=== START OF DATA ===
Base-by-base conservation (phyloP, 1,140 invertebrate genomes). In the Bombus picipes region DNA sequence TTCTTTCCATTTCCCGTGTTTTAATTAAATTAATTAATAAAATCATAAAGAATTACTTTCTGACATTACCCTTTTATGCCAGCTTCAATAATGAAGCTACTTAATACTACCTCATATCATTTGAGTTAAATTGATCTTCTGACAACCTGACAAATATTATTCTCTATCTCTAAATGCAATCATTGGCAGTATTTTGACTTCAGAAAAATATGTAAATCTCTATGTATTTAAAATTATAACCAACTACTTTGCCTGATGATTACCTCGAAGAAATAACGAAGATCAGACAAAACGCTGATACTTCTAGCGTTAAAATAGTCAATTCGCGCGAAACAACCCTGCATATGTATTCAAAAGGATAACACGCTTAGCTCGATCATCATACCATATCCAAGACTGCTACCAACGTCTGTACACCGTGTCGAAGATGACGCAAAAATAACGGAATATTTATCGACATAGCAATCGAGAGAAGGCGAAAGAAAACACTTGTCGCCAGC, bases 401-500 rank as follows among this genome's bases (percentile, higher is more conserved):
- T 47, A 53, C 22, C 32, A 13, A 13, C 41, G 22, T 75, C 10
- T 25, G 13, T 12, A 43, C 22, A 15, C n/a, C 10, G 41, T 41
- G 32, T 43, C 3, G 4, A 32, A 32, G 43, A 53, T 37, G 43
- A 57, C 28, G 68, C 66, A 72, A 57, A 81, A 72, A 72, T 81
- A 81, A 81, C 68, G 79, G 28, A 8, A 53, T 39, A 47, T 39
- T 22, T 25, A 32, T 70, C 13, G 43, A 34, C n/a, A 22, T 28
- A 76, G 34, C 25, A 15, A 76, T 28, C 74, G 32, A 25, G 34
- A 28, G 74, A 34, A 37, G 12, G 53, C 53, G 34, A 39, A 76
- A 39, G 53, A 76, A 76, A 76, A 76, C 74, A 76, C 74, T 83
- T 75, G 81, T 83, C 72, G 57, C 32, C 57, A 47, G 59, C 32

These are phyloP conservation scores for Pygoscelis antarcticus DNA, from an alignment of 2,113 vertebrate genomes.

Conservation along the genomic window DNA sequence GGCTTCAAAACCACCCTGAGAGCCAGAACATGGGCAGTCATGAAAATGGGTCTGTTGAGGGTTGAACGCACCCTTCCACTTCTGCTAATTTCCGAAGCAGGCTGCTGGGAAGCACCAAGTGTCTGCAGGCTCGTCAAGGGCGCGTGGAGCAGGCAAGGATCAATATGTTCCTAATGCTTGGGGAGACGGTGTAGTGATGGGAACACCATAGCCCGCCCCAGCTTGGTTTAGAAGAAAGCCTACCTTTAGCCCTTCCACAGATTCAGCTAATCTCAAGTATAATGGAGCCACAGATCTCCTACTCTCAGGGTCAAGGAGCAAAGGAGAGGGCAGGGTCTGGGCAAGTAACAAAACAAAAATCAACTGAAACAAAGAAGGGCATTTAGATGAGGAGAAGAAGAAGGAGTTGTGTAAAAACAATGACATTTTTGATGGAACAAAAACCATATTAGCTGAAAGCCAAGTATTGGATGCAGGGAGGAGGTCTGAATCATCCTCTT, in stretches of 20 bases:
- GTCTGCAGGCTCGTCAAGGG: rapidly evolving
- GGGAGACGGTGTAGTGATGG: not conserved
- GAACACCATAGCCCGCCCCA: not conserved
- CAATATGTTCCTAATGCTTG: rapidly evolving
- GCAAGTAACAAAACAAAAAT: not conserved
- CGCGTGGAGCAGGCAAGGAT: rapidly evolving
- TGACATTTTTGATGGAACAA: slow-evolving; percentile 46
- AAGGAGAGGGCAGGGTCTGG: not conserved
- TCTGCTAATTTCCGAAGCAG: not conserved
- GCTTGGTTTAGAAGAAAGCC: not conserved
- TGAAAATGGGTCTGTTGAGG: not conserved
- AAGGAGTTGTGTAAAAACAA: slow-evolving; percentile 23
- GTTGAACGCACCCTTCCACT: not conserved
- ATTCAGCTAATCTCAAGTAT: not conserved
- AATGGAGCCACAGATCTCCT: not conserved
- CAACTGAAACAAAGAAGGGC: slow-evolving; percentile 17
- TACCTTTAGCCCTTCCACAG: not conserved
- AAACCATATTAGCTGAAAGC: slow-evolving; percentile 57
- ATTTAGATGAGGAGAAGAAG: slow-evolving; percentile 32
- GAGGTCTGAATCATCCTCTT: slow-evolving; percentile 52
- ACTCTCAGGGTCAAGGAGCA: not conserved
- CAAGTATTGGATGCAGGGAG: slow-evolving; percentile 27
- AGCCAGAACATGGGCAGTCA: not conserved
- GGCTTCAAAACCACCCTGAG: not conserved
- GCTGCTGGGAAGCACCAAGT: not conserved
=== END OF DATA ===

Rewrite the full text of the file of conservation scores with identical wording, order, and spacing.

Base-by-base conservation (phyloP, 1,140 invertebrate genomes). In the Bombus picipes region DNA sequence TTCTTTCCATTTCCCGTGTTTTAATTAAATTAATTAATAAAATCATAAAGAATTACTTTCTGACATTACCCTTTTATGCCAGCTTCAATAATGAAGCTACTTAATACTACCTCATATCATTTGAGTTAAATTGATCTTCTGACAACCTGACAAATATTATTCTCTATCTCTAAATGCAATCATTGGCAGTATTTTGACTTCAGAAAAATATGTAAATCTCTATGTATTTAAAATTATAACCAACTACTTTGCCTGATGATTACCTCGAAGAAATAACGAAGATCAGACAAAACGCTGATACTTCTAGCGTTAAAATAGTCAATTCGCGCGAAACAACCCTGCATATGTATTCAAAAGGATAACACGCTTAGCTCGATCATCATACCATATCCAAGACTGCTACCAACGTCTGTACACCGTGTCGAAGATGACGCAAAAATAACGGAATATTTATCGACATAGCAATCGAGAGAAGGCGAAAGAAAACACTTGTCGCCAGC, bases 401-500 rank as follows among this genome's bases (percentile, higher is more conserved):
- T 47, A 53, C 22, C 32, A 13, A 13, C 41, G 22, T 75, C 10
- T 25, G 13, T 12, A 43, C 22, A 15, C n/a, C 10, G 41, T 41
- G 32, T 43, C 3, G 4, A 32, A 32, G 43, A 53, T 37, G 43
- A 57, C 28, G 68, C 66, A 72, A 57, A 81, A 72, A 72, T 81
- A 81, A 81, C 68, G 79, G 28, A 8, A 53, T 39, A 47, T 39
- T 22, T 25, A 32, T 70, C 13, G 43, A 34, C n/a, A 22, T 28
- A 76, G 34, C 25, A 15, A 76, T 28, C 74, G 32, A 25, G 34
- A 28, G 74, A 34, A 37, G 12, G 53, C 53, G 34, A 39, A 76
- A 39, G 53, A 76, A 76, A 76, A 76, C 74, A 76, C 74, T 83
- T 75, G 81, T 83, C 72, G 57, C 32, C 57, A 47, G 59, C 32

These are phyloP conservation scores for Pygoscelis antarcticus DNA, from an alignment of 2,113 vertebrate genomes.

Conservation along the genomic window DNA sequence GGCTTCAAAACCACCCTGAGAGCCAGAACATGGGCAGTCATGAAAATGGGTCTGTTGAGGGTTGAACGCACCCTTCCACTTCTGCTAATTTCCGAAGCAGGCTGCTGGGAAGCACCAAGTGTCTGCAGGCTCGTCAAGGGCGCGTGGAGCAGGCAAGGATCAATATGTTCCTAATGCTTGGGGAGACGGTGTAGTGATGGGAACACCATAGCCCGCCCCAGCTTGGTTTAGAAGAAAGCCTACCTTTAGCCCTTCCACAGATTCAGCTAATCTCAAGTATAATGGAGCCACAGATCTCCTACTCTCAGGGTCAAGGAGCAAAGGAGAGGGCAGGGTCTGGGCAAGTAACAAAACAAAAATCAACTGAAACAAAGAAGGGCATTTAGATGAGGAGAAGAAGAAGGAGTTGTGTAAAAACAATGACATTTTTGATGGAACAAAAACCATATTAGCTGAAAGCCAAGTATTGGATGCAGGGAGGAGGTCTGAATCATCCTCTT, in stretches of 20 bases:
- GTCTGCAGGCTCGTCAAGGG: rapidly evolving
- GGGAGACGGTGTAGTGATGG: not conserved
- GAACACCATAGCCCGCCCCA: not conserved
- CAATATGTTCCTAATGCTTG: rapidly evolving
- GCAAGTAACAAAACAAAAAT: not conserved
- CGCGTGGAGCAGGCAAGGAT: rapidly evolving
- TGACATTTTTGATGGAACAA: slow-evolving; percentile 46
- AAGGAGAGGGCAGGGTCTGG: not conserved
- TCTGCTAATTTCCGAAGCAG: not conserved
- GCTTGGTTTAGAAGAAAGCC: not conserved
- TGAAAATGGGTCTGTTGAGG: not conserved
- AAGGAGTTGTGTAAAAACAA: slow-evolving; percentile 23
- GTTGAACGCACCCTTCCACT: not conserved
- ATTCAGCTAATCTCAAGTAT: not conserved
- AATGGAGCCACAGATCTCCT: not conserved
- CAACTGAAACAAAGAAGGGC: slow-evolving; percentile 17
- TACCTTTAGCCCTTCCACAG: not conserved
- AAACCATATTAGCTGAAAGC: slow-evolving; percentile 57
- ATTTAGATGAGGAGAAGAAG: slow-evolving; percentile 32
- GAGGTCTGAATCATCCTCTT: slow-evolving; percentile 52
- ACTCTCAGGGTCAAGGAGCA: not conserved
- CAAGTATTGGATGCAGGGAG: slow-evolving; percentile 27
- AGCCAGAACATGGGCAGTCA: not conserved
- GGCTTCAAAACCACCCTGAG: not conserved
- GCTGCTGGGAAGCACCAAGT: not conserved